Traditional Judaism is Bonsai tree tending

Yes it is, you heard that right.

The Jewish holiday season, filled with those familiar sights, sounds and of course tastes, is an appropriate time to reflect on our relationship with tradition.

Tradition (when it’s not boring us to tears) typically makes us feel secure and it makes us feel that we are doing the right thing. Not that I’m saying departing from tradition and doing something new is necessarily wrong. But one is entering unchartered territory and that naturally makes us feel nervous.

The irony is that once you get used to doing that new, bold, daring thing, after a while, it starts to feel secure and right, just like any time-honored tradition.

I think we can all agree that keeping a tradition just for the sense of security and stability it provides– tradition for its own sake– is not a good enough reason not to depart from it.

I think we can also agree that at the other extreme, change for the sake of change is reckless and short-sighted. It satisfies our desire to try something fresh and new, but it can lead to a never-ending cycle of fad-living–always discarding the things that might have lasting value.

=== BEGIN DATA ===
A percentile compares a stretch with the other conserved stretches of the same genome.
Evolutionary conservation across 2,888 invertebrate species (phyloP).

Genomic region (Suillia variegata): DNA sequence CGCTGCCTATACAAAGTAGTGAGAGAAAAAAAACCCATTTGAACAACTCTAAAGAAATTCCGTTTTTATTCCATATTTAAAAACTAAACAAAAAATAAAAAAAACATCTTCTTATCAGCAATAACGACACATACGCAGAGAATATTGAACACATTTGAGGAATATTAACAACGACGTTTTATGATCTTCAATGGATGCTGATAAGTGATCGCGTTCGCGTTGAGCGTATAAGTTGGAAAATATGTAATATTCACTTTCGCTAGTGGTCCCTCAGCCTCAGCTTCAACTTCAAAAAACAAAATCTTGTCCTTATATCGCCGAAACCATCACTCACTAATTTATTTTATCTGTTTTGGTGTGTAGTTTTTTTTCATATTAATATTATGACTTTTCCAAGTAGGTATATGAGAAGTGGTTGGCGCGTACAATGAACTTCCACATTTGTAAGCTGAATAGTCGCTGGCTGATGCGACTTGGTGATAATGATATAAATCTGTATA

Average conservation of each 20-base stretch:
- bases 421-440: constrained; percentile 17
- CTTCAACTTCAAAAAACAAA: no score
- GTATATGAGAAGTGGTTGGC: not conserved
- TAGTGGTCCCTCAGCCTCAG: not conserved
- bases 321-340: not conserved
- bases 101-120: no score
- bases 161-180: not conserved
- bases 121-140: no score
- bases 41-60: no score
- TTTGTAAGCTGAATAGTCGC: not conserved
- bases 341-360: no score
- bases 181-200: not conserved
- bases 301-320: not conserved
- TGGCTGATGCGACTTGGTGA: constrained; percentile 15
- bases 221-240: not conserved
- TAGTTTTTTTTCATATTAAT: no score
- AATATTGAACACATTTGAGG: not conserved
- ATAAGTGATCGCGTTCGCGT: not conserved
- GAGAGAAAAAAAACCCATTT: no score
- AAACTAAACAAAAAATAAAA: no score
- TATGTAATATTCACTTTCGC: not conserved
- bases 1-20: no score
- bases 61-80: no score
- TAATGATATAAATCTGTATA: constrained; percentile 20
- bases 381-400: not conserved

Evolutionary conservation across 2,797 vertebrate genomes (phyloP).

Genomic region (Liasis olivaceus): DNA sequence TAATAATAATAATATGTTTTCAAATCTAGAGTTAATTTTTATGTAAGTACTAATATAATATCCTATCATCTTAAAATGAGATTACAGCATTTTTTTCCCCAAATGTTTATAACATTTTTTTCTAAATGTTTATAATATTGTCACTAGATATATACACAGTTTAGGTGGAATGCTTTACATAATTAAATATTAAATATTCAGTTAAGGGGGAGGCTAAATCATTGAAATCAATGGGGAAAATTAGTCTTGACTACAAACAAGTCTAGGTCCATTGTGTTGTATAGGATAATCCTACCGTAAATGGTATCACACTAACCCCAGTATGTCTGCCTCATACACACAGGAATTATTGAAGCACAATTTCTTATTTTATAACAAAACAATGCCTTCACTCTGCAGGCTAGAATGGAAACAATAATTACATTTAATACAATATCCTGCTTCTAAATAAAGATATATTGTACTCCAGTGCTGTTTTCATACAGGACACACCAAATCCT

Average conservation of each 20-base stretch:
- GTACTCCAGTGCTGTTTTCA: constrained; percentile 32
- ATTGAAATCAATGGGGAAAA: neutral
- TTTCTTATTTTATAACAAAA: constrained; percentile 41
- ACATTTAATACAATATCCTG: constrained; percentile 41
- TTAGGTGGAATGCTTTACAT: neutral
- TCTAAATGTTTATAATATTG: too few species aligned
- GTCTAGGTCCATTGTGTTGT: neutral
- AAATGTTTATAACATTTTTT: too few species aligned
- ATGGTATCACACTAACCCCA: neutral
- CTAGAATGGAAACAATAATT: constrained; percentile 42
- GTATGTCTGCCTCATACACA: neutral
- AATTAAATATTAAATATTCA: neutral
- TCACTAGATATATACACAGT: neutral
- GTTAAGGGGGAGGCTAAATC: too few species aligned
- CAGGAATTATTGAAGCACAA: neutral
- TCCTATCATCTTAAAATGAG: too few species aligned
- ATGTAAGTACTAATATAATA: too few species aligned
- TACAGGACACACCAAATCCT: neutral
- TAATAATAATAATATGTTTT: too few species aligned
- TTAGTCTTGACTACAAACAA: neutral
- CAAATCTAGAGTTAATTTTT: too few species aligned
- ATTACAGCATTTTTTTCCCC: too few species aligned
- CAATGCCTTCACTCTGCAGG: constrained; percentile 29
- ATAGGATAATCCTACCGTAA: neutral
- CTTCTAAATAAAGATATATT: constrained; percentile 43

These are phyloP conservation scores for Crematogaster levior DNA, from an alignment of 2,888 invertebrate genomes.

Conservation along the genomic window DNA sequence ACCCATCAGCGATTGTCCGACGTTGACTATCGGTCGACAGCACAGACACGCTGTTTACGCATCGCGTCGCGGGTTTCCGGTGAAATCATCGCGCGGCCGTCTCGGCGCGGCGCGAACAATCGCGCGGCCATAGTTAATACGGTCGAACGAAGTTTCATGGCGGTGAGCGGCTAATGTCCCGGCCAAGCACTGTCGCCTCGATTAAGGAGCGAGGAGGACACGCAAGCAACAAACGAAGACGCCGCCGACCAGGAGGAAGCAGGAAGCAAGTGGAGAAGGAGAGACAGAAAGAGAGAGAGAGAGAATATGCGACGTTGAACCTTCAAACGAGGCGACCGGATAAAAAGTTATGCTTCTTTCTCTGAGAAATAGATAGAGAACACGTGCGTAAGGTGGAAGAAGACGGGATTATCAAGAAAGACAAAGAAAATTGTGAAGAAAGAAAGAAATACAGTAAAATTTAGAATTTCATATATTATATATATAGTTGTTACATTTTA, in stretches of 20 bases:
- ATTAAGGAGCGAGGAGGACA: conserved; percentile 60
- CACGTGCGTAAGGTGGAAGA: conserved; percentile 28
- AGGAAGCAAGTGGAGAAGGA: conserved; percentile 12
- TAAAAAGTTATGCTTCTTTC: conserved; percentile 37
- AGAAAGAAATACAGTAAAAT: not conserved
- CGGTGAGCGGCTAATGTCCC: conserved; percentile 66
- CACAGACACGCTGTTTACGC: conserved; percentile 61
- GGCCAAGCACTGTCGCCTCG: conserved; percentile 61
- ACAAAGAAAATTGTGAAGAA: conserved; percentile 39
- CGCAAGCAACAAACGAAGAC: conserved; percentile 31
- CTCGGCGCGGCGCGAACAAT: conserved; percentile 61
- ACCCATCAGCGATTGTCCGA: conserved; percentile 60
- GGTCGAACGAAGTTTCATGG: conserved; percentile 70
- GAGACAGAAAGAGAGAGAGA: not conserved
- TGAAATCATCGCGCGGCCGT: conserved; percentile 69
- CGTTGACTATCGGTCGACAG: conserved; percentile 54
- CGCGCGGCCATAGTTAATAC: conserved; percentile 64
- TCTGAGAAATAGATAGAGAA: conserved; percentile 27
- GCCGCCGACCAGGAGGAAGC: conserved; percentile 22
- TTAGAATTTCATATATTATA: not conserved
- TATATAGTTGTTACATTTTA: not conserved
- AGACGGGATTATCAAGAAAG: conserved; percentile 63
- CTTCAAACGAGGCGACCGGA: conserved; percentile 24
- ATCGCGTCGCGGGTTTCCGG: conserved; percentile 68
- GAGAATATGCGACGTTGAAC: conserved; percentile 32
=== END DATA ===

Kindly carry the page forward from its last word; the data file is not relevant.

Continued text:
So we need to step back and analyze what makes tradition valuable and what makes change valuable.

An insight into this problem came to me recently from an unexpected source. A quirky news item that quietly made the rounds during the 70th anniversary of the atom bombing of Japan by the United States in August 1945 caught my attention. It was about the 390 year old Japanese white pine tree donated to the National Aboretum in Washington in 1976 by a family who survived the Hiroshima blast with their tree nursery intact.

The story of the tree’s survival from nuclear holocaust and the remarkable gesture of reconciliation between the Yamaki family and the U.S. wasn’t the only thing that piqued my interest. Luckily, the reporters of the story also included some descriptions of the art of bonsai-style tree tending by a witty and articulate curator, Jack Sustic.

Just read the way he and Adrian Higgins describe his job and the sense of responsibility, meaning and purpose he gets from it: